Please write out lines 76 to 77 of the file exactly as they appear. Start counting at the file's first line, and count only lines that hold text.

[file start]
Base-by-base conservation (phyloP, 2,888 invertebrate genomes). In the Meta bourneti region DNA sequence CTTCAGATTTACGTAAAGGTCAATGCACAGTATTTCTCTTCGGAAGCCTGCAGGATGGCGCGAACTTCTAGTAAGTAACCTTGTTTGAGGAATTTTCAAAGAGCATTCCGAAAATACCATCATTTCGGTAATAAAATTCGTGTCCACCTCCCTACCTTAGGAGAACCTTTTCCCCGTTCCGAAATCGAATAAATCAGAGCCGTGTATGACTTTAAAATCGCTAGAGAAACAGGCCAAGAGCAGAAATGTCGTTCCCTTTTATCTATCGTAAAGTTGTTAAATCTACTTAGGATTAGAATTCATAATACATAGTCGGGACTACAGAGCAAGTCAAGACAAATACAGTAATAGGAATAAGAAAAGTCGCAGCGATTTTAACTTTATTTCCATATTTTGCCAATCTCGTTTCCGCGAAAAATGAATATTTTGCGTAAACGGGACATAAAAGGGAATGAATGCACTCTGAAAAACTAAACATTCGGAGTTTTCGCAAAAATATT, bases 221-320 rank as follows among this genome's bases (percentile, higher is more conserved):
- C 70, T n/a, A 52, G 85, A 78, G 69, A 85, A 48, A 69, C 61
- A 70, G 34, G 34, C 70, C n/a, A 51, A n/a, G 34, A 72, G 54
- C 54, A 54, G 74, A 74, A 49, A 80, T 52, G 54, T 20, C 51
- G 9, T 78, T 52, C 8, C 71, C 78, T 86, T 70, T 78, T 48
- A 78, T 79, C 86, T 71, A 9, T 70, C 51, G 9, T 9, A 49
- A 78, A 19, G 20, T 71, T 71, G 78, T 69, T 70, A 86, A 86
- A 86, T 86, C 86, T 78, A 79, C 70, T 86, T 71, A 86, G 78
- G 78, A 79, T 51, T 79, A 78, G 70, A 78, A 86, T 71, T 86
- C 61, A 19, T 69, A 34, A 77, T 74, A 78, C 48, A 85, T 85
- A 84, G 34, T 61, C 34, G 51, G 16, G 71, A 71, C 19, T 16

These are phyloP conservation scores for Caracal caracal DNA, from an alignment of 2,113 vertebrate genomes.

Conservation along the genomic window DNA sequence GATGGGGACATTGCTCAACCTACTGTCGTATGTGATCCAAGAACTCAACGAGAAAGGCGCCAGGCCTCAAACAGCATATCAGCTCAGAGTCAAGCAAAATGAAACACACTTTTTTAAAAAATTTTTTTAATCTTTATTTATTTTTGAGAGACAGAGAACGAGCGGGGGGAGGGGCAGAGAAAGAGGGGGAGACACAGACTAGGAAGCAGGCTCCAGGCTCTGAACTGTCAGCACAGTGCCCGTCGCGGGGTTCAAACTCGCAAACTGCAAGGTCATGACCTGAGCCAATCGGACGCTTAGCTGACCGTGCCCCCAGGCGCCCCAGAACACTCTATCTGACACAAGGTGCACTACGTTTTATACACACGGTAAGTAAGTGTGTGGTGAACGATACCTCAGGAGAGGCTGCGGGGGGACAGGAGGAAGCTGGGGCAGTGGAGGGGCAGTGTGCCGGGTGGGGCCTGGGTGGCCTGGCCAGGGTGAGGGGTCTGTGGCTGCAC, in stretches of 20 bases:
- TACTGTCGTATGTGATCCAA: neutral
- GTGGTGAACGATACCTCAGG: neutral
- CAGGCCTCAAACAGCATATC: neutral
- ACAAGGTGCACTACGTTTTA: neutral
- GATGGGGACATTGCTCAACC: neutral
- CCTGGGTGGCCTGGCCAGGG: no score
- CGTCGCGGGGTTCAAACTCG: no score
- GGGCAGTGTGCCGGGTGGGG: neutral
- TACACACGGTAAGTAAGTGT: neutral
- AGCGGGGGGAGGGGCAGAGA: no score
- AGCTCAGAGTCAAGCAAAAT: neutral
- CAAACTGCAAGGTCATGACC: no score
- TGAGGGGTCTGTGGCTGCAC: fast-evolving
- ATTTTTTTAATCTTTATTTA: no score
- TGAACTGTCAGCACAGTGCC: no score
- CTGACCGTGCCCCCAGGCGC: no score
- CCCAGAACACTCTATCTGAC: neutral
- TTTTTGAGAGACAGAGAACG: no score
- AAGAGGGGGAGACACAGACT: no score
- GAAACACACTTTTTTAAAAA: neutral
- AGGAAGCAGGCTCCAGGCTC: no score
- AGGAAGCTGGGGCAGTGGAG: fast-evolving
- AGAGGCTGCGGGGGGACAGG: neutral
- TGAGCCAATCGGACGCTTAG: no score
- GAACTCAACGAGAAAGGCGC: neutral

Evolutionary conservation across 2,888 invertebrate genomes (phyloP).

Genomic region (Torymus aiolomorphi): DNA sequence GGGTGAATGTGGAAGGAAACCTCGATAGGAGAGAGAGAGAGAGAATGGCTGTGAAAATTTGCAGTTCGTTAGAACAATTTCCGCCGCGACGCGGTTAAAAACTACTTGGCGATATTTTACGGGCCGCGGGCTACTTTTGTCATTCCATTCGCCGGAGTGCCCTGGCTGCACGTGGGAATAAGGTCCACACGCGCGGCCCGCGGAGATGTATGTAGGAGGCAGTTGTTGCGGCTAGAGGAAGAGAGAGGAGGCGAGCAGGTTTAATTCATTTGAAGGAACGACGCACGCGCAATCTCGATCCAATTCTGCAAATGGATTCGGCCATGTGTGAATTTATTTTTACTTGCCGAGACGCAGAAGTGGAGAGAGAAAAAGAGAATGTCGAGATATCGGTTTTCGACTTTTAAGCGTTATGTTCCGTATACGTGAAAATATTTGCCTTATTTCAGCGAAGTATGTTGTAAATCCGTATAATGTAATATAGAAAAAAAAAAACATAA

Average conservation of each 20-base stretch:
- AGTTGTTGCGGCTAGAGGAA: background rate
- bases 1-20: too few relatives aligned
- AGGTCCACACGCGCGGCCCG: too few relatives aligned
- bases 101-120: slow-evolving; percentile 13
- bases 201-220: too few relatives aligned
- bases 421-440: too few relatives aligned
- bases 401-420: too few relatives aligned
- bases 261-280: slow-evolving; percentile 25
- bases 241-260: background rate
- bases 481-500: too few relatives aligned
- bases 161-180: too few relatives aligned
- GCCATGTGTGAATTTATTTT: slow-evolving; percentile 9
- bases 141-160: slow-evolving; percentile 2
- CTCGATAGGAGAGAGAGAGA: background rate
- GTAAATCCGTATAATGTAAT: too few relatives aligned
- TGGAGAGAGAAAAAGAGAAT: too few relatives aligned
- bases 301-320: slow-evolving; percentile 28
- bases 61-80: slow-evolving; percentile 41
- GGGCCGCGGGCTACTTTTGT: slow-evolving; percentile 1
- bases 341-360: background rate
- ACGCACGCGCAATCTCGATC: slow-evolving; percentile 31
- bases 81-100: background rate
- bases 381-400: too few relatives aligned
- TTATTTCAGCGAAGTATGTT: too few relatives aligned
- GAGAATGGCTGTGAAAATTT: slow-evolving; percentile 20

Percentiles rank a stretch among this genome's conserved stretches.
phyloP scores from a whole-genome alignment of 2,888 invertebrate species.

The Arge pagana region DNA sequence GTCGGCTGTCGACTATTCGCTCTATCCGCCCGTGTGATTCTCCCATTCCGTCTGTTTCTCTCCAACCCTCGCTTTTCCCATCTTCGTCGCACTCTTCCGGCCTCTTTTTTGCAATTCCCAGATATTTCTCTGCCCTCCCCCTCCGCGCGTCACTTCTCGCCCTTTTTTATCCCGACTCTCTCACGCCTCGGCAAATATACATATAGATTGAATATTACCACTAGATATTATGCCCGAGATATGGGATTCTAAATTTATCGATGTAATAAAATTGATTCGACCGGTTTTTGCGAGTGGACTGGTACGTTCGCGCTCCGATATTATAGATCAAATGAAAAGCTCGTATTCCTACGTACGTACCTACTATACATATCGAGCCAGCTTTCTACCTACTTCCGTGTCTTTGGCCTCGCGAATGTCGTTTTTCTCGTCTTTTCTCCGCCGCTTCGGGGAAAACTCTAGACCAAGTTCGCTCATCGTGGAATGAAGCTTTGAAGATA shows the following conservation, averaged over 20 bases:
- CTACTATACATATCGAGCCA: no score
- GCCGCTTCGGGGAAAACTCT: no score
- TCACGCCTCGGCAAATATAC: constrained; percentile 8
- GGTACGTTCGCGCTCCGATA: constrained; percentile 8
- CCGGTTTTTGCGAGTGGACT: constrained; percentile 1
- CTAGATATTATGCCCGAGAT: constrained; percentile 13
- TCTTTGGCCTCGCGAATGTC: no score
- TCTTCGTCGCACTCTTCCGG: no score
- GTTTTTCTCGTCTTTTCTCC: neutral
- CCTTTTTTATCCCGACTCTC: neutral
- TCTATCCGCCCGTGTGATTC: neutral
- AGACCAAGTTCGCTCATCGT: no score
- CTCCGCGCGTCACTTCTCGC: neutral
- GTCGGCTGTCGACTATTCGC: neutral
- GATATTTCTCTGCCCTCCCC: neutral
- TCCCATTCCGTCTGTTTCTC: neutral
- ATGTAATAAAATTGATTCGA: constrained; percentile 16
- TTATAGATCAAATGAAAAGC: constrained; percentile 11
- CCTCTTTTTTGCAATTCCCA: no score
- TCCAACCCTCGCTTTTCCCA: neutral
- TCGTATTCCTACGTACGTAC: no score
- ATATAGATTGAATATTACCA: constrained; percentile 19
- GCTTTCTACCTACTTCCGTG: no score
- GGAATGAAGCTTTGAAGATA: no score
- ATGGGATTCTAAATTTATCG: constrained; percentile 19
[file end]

- TCTTTGGCCTCGCGAATGTC: no score
- TCTTCGTCGCACTCTTCCGG: no score